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A lawyer’s failure to file an affidavit of merit in a nursing malpractice suit is not an extraordinary circumstance warranting relief from filing deadlines, a New Jersey appeals court has ruled.

The appeals court affirmed the dismissal of claims against three jailhouse nurses in the death of a prisoner. In a published ruling, the court said in Yearby v. Middlesex County that a judge below erroneously reinstated claims against the nurses in connection with the death of a mentally ill prisoner, David Yearby, in November 2014.

Yearby, 27, arrested on charges of assaulting a Piscataway police officer, died while strapped into a restraint chair at the Middlesex County Adult Corrections Center. Guards placed a hood over his head to prevent him from spitting, but the suit says that was dangerous because he suffered from asthma. He apparently suffered a broken neck when guards forcibly removed him from his cell.

Attorney Gregg Zeff of the Zeff Law Firm in Mount Laurel, New Jersey, filed suit on behalf of Yearby’s estate, naming the nurses, several police officers and prison guards, and Piscataway Township and Middlesex County as defendants. A motion by the nurses—Angela Ward, Gideon Thuo and Nicole Tuesday—for dismissal based on the failure to file an affidavit of merit in their case was granted by Superior Court Judge Vincent Leblon. Then substitute counsel for the plaintiffs, Newark attorney Brooke Barnett, moved to reinstate the charges.

She claimed that Zeff’s failure to take any action to comply with the affidavit of merit statute, including his failure to oppose the nurses’ motion to dismiss, constituted “extraordinary circumstances” warranting a break from the sanction of dismissal. Leblon granted her motion, but on appeal, Judges Jose Fuentes, Ellen Koblitz and Thomas Manahan reversed in a published decision.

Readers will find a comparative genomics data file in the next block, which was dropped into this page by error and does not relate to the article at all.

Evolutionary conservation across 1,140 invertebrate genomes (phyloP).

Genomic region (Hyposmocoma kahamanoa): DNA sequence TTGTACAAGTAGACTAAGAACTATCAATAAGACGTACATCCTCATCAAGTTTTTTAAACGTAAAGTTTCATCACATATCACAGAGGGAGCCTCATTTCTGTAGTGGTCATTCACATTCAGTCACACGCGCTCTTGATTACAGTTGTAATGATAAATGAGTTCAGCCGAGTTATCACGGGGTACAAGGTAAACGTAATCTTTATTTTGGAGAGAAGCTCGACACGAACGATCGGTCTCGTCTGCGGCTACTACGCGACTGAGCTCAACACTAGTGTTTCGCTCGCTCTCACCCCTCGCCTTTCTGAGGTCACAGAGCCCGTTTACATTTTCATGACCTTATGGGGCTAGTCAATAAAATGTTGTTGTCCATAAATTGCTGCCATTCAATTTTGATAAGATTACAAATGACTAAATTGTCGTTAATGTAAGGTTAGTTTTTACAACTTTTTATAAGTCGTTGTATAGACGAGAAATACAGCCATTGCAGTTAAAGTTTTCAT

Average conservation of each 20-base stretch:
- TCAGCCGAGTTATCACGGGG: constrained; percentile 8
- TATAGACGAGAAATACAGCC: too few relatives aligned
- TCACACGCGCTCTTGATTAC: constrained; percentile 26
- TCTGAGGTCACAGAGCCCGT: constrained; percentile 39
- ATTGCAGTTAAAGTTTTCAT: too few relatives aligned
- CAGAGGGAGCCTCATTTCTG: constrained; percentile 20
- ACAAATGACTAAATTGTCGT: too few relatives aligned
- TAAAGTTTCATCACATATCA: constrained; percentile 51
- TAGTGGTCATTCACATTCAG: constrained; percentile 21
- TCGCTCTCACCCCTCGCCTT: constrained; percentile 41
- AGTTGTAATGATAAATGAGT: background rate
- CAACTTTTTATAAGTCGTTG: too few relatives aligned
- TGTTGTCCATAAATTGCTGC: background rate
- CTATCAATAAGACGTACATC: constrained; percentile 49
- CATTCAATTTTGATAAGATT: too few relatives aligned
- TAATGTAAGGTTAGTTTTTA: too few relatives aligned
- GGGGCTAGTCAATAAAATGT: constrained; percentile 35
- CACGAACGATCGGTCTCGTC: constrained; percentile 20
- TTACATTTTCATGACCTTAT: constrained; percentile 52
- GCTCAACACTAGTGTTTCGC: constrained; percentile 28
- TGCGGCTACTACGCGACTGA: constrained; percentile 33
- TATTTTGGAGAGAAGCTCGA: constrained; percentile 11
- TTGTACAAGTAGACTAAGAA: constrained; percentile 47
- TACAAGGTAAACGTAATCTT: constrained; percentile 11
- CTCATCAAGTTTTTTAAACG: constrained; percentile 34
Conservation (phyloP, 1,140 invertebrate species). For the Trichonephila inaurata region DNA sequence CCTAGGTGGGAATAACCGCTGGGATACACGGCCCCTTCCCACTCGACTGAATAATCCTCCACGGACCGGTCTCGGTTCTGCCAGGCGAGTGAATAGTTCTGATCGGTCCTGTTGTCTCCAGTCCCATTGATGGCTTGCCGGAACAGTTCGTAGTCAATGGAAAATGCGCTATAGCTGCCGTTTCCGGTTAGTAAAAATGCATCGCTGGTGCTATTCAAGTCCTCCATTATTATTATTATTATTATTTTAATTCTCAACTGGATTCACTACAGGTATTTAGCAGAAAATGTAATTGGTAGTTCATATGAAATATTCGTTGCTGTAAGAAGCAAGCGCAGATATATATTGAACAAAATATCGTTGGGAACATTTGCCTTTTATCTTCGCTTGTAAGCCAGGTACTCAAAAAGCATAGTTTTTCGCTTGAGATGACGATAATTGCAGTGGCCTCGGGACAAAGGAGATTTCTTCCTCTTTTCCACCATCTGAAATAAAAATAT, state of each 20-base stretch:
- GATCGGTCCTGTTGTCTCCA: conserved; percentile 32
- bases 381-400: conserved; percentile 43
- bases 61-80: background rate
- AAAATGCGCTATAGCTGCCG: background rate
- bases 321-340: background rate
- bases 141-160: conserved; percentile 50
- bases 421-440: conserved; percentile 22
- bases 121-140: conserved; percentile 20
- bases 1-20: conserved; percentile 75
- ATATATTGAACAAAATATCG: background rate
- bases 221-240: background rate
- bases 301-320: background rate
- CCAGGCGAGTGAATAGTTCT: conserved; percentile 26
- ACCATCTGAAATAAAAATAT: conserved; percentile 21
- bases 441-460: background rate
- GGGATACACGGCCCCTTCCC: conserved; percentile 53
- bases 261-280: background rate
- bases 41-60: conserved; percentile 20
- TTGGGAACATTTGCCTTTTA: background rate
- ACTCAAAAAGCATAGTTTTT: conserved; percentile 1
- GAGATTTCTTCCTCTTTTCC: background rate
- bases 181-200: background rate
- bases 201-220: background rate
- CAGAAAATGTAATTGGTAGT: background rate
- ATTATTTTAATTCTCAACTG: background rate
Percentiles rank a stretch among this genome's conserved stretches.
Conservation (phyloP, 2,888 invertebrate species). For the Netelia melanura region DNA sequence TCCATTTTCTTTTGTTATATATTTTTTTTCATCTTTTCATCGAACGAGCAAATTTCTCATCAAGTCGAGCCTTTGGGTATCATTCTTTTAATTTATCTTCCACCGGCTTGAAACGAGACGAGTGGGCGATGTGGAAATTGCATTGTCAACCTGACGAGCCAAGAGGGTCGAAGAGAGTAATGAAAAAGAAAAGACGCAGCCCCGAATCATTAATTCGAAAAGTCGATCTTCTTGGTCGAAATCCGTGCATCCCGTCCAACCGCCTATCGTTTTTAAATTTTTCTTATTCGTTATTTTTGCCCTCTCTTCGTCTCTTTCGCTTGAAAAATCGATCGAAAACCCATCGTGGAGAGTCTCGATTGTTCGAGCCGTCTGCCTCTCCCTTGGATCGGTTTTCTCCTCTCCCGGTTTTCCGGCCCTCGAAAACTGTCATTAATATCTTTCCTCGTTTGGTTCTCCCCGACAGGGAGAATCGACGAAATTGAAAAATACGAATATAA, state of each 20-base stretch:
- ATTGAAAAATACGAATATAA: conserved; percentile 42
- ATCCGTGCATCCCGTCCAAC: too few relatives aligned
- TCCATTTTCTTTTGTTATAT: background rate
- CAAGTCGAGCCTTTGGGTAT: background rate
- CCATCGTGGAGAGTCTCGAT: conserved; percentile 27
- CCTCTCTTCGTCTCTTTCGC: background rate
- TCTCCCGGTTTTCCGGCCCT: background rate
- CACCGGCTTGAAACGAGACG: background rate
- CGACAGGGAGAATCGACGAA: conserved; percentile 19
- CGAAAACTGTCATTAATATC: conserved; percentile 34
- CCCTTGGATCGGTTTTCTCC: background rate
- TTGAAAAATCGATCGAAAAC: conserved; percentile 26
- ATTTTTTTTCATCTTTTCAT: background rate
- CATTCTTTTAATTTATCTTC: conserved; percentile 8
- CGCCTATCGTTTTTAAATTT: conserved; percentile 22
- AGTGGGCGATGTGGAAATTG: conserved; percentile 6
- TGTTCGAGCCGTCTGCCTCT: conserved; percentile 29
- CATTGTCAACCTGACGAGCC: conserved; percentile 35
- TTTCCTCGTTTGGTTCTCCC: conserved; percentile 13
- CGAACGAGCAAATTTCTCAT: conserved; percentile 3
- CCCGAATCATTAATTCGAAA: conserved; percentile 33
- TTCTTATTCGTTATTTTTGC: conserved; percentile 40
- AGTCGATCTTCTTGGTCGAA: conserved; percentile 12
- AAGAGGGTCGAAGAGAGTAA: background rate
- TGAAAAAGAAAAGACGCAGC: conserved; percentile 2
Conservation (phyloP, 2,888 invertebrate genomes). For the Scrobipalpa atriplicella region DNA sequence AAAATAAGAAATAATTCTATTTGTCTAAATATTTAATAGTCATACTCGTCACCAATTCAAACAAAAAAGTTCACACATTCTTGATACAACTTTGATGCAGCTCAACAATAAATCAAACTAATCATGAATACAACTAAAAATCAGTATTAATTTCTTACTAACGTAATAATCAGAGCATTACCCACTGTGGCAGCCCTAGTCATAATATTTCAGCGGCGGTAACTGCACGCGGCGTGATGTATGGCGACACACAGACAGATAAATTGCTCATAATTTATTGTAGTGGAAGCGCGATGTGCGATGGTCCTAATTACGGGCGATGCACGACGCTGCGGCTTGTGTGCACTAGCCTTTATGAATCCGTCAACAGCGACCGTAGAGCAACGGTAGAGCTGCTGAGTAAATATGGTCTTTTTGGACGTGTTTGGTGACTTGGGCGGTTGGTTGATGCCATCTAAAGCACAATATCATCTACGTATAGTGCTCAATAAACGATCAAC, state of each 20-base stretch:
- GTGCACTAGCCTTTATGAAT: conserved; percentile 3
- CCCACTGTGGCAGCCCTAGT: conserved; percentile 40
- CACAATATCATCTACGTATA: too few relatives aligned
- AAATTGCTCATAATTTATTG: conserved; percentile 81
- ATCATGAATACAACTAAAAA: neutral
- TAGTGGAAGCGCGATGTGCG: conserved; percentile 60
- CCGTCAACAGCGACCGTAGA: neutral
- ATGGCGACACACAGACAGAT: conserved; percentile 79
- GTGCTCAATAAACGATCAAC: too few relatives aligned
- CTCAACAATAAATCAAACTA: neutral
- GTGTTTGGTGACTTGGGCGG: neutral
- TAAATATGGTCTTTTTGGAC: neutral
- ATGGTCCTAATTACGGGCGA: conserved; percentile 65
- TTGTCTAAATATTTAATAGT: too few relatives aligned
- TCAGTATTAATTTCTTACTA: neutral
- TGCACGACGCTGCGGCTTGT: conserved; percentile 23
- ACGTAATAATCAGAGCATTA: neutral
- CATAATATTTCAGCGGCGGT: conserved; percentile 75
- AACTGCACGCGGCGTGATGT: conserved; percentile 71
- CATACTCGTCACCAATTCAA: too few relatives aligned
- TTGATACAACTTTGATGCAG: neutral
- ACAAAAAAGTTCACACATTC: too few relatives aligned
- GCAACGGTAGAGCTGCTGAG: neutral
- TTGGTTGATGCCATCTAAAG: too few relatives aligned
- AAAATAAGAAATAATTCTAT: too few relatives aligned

Fuentes, writing for the court, said Zeff “failed to take any measures to comply with the clear, time-sensitive requirements of the Affidavit of Merit statute. In fact, from his earliest interactions with the judicial system, counsel behaved as if the civil complaint he prepared and filed did not raise any claims based on the tort of professional malpractice. The doctrine of substantial compliance is not applicable when the record shows a complete failure to take any measures to comply.”

What’s more, “the equitable concept of ‘extraordinary circumstances’ has never been used to relieve an attorney from the legal and ethical consequences of failing to competently perform his or her professional responsibilities,” Fuentes wrote for the court.

“We are keenly aware of the seriousness of the allegations raised in this civil action. The circumstances that plaintiffs allege caused this young man’s death are unimaginably horrific. Those who are found civilly liable should be held accountable. However, as established by the legislature and recognized by the Supreme Court, an affidavit of merit strikes at the heart of the cause of action. Thus, neglecting to provide an affidavit of merit after the expiration of the 120-day time period generally requires dismissal with prejudice,” Fuentes wrote.

Plaintiff lawyer Barnett said she respectfully disagreed with the ruling. “Because of Mr. Zeff failing to see this case having a medical malpractice cause of action, it’s unfortunate that my client has to suffer for that. In the end, there’s culpability there,” she said.

Barnett said the case would proceed against the remaining defendants.

Zeff did not return a call seeking comment. Stephen Holtzman and Jeffrey McClain of Holtzman McClain in Linwood, New Jersey, who represented the nurses, also did not return calls.